Some of the most scenic parts of Wuhan lie around its East Lake. From this, a little canal called Chu River runs westwards. On one bank a shopping and entertainment street was inaugurated in 2011, to commemorate the centenary of the Wuchang Revolution which led to the founding of the Chinese republic. I found it interesting that the Wanda Group, one of the Fortune 500 companies headquartered in China, invested 50 billion RMB in this development. At one end of the street you see the Wanda Plaza, the colourful blob of light which you see on the left of the featured photo.
In the next few days I would spend a bit of my little leisure hours in this entertainment street, but today, after an early sea food dinner, I decided to cross the canal and walk down the dark, but pleasant, walking path on the other side. This turned out to be a brilliant place from which to view the street.
As the Chinese middle class expanded, the opportunities for entertainment groups increased rapidly. A street full of shops, restaurants, and bars looks glitzy and modern, and you may take it to be a fake China, but it is not. It is just the 21st century avatar of the Chinatown shopping streets which accounts of foreigners from the late Qing period describe repeatedly.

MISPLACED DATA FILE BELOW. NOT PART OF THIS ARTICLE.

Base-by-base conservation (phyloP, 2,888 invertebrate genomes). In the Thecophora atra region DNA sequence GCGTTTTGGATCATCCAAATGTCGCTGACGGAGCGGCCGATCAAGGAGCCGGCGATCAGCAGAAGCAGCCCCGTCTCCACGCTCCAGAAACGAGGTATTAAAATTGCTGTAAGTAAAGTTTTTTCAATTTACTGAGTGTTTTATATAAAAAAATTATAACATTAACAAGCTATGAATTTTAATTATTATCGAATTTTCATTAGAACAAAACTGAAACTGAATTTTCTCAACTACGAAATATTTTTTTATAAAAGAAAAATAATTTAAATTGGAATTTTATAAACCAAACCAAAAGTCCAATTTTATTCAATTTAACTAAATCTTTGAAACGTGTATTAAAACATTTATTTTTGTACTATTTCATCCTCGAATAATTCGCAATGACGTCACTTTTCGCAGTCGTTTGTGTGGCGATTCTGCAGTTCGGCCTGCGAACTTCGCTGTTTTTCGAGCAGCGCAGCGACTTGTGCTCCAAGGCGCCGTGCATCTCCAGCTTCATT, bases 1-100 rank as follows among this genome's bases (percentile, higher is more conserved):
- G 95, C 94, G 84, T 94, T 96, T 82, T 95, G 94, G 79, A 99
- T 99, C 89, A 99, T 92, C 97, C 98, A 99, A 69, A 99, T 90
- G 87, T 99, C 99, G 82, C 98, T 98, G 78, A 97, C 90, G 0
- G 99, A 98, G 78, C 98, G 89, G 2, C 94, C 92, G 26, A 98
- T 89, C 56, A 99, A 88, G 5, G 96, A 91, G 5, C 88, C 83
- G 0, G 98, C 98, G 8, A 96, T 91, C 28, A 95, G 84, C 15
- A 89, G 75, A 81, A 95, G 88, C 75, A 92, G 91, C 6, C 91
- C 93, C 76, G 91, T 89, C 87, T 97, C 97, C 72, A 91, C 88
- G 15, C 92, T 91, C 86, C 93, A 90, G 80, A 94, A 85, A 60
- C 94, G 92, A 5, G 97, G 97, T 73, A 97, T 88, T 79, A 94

The newly built shop floors housed in low-rise blocks which look like 19th century warehouses, churches, and other Western-influenced building styles, should be taken light-heartedly. They are a fairy tale theme park where you come in the evenings to listen to a crooner belt out songs in English about diamonds for your baby next to expensive jewellery shops. The tall building at the extreme left of the photo above is an enormous hotel called the Wanda Reign, which stands at the other end of Han street.
The lobby is a grand place, as you can see from the photos above and below. The huge mural on the wall is made of jade. I wonder what fraction of the 50 billion RMB went into making this. I looked around at the gigantic sofas which are thoroughly dwarfed by this grand mural, and found one which I could shrink in to.
This China can be intimidating if you take it too seriously. But the way I deal with it is to think of it as a Disneyland. I don’t think I’m wrong to treat it like this. Walk out on to a street just after dark and look up at the gigantic buildings around you. You can count the lighted windows on the fingers of one hand. Many things in China are fairy tales, except the one piece of magic that really matters. A number of people about equal to the population of the USA was raised out of poverty and into the middle class in one generation.